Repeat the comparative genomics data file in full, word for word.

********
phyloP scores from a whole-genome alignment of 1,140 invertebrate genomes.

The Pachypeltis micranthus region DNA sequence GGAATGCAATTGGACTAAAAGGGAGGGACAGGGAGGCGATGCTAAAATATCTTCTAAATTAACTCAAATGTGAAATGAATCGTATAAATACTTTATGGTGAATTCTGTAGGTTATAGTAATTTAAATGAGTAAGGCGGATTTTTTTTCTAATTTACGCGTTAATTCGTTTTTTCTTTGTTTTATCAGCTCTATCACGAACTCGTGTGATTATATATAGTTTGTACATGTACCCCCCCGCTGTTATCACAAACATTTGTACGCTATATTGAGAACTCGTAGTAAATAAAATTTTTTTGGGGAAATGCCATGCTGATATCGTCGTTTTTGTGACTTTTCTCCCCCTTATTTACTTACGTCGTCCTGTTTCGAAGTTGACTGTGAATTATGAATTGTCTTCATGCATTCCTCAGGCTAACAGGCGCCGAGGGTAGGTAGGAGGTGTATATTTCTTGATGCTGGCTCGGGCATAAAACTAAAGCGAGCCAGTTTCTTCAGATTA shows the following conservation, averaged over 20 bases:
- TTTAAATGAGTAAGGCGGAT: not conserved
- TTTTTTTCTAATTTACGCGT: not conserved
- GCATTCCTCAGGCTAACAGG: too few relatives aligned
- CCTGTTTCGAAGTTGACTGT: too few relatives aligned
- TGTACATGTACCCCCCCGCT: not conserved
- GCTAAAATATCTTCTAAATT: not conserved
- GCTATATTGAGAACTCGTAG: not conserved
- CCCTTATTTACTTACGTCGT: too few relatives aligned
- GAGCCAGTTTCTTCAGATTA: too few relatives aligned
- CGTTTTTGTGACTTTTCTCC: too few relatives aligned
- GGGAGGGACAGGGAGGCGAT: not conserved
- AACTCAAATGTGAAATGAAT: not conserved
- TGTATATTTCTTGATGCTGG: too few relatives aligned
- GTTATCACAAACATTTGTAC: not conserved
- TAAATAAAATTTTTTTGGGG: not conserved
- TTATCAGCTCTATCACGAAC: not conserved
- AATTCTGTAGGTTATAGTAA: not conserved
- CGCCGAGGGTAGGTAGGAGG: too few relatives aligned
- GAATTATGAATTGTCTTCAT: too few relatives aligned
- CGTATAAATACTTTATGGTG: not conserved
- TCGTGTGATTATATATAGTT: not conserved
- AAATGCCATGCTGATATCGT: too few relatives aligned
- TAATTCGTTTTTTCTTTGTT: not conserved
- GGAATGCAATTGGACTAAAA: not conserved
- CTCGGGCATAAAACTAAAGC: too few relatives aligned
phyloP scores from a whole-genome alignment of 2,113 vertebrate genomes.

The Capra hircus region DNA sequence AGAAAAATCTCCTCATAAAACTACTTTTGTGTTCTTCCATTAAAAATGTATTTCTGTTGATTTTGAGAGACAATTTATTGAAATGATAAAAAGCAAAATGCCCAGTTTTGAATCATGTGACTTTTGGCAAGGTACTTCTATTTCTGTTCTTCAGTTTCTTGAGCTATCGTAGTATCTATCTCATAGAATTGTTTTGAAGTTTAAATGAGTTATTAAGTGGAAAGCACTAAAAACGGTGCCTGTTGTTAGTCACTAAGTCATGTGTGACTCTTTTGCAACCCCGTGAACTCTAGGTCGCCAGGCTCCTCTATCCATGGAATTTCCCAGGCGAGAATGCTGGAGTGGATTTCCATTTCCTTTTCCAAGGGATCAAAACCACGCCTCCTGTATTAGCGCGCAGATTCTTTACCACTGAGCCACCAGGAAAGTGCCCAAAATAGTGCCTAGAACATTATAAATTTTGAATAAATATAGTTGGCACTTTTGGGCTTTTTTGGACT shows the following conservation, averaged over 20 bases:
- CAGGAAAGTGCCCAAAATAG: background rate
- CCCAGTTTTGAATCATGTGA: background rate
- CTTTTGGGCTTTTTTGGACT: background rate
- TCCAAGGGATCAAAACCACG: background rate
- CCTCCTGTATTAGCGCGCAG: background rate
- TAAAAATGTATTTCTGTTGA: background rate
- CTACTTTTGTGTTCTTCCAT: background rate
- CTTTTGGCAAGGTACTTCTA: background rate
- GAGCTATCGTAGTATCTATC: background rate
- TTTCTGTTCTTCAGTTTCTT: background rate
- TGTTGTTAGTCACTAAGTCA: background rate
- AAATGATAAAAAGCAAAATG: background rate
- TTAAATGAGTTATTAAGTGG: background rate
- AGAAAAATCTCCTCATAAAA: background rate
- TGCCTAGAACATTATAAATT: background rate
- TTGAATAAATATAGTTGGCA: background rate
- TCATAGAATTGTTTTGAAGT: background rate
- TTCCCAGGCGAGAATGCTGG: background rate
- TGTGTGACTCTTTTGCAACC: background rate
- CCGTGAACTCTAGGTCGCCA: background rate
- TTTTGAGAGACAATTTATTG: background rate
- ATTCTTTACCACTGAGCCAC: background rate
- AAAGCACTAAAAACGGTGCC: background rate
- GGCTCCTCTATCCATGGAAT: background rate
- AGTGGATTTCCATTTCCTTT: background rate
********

phyloP scores from a whole-genome alignment of 1,140 invertebrate genomes.

The Pachypeltis micranthus region DNA sequence GGAATGCAATTGGACTAAAAGGGAGGGACAGGGAGGCGATGCTAAAATATCTTCTAAATTAACTCAAATGTGAAATGAATCGTATAAATACTTTATGGTGAATTCTGTAGGTTATAGTAATTTAAATGAGTAAGGCGGATTTTTTTTCTAATTTACGCGTTAATTCGTTTTTTCTTTGTTTTATCAGCTCTATCACGAACTCGTGTGATTATATATAGTTTGTACATGTACCCCCCCGCTGTTATCACAAACATTTGTACGCTATATTGAGAACTCGTAGTAAATAAAATTTTTTTGGGGAAATGCCATGCTGATATCGTCGTTTTTGTGACTTTTCTCCCCCTTATTTACTTACGTCGTCCTGTTTCGAAGTTGACTGTGAATTATGAATTGTCTTCATGCATTCCTCAGGCTAACAGGCGCCGAGGGTAGGTAGGAGGTGTATATTTCTTGATGCTGGCTCGGGCATAAAACTAAAGCGAGCCAGTTTCTTCAGATTA shows the following conservation, averaged over 20 bases:
- TTTAAATGAGTAAGGCGGAT: not conserved
- TTTTTTTCTAATTTACGCGT: not conserved
- GCATTCCTCAGGCTAACAGG: too few relatives aligned
- CCTGTTTCGAAGTTGACTGT: too few relatives aligned
- TGTACATGTACCCCCCCGCT: not conserved
- GCTAAAATATCTTCTAAATT: not conserved
- GCTATATTGAGAACTCGTAG: not conserved
- CCCTTATTTACTTACGTCGT: too few relatives aligned
- GAGCCAGTTTCTTCAGATTA: too few relatives aligned
- CGTTTTTGTGACTTTTCTCC: too few relatives aligned
- GGGAGGGACAGGGAGGCGAT: not conserved
- AACTCAAATGTGAAATGAAT: not conserved
- TGTATATTTCTTGATGCTGG: too few relatives aligned
- GTTATCACAAACATTTGTAC: not conserved
- TAAATAAAATTTTTTTGGGG: not conserved
- TTATCAGCTCTATCACGAAC: not conserved
- AATTCTGTAGGTTATAGTAA: not conserved
- CGCCGAGGGTAGGTAGGAGG: too few relatives aligned
- GAATTATGAATTGTCTTCAT: too few relatives aligned
- CGTATAAATACTTTATGGTG: not conserved
- TCGTGTGATTATATATAGTT: not conserved
- AAATGCCATGCTGATATCGT: too few relatives aligned
- TAATTCGTTTTTTCTTTGTT: not conserved
- GGAATGCAATTGGACTAAAA: not conserved
- CTCGGGCATAAAACTAAAGC: too few relatives aligned
phyloP scores from a whole-genome alignment of 2,113 vertebrate genomes.

The Capra hircus region DNA sequence AGAAAAATCTCCTCATAAAACTACTTTTGTGTTCTTCCATTAAAAATGTATTTCTGTTGATTTTGAGAGACAATTTATTGAAATGATAAAAAGCAAAATGCCCAGTTTTGAATCATGTGACTTTTGGCAAGGTACTTCTATTTCTGTTCTTCAGTTTCTTGAGCTATCGTAGTATCTATCTCATAGAATTGTTTTGAAGTTTAAATGAGTTATTAAGTGGAAAGCACTAAAAACGGTGCCTGTTGTTAGTCACTAAGTCATGTGTGACTCTTTTGCAACCCCGTGAACTCTAGGTCGCCAGGCTCCTCTATCCATGGAATTTCCCAGGCGAGAATGCTGGAGTGGATTTCCATTTCCTTTTCCAAGGGATCAAAACCACGCCTCCTGTATTAGCGCGCAGATTCTTTACCACTGAGCCACCAGGAAAGTGCCCAAAATAGTGCCTAGAACATTATAAATTTTGAATAAATATAGTTGGCACTTTTGGGCTTTTTTGGACT shows the following conservation, averaged over 20 bases:
- CAGGAAAGTGCCCAAAATAG: background rate
- CCCAGTTTTGAATCATGTGA: background rate
- CTTTTGGGCTTTTTTGGACT: background rate
- TCCAAGGGATCAAAACCACG: background rate
- CCTCCTGTATTAGCGCGCAG: background rate
- TAAAAATGTATTTCTGTTGA: background rate
- CTACTTTTGTGTTCTTCCAT: background rate
- CTTTTGGCAAGGTACTTCTA: background rate
- GAGCTATCGTAGTATCTATC: background rate
- TTTCTGTTCTTCAGTTTCTT: background rate
- TGTTGTTAGTCACTAAGTCA: background rate
- AAATGATAAAAAGCAAAATG: background rate
- TTAAATGAGTTATTAAGTGG: background rate
- AGAAAAATCTCCTCATAAAA: background rate
- TGCCTAGAACATTATAAATT: background rate
- TTGAATAAATATAGTTGGCA: background rate
- TCATAGAATTGTTTTGAAGT: background rate
- TTCCCAGGCGAGAATGCTGG: background rate
- TGTGTGACTCTTTTGCAACC: background rate
- CCGTGAACTCTAGGTCGCCA: background rate
- TTTTGAGAGACAATTTATTG: background rate
- ATTCTTTACCACTGAGCCAC: background rate
- AAAGCACTAAAAACGGTGCC: background rate
- GGCTCCTCTATCCATGGAAT: background rate
- AGTGGATTTCCATTTCCTTT: background rate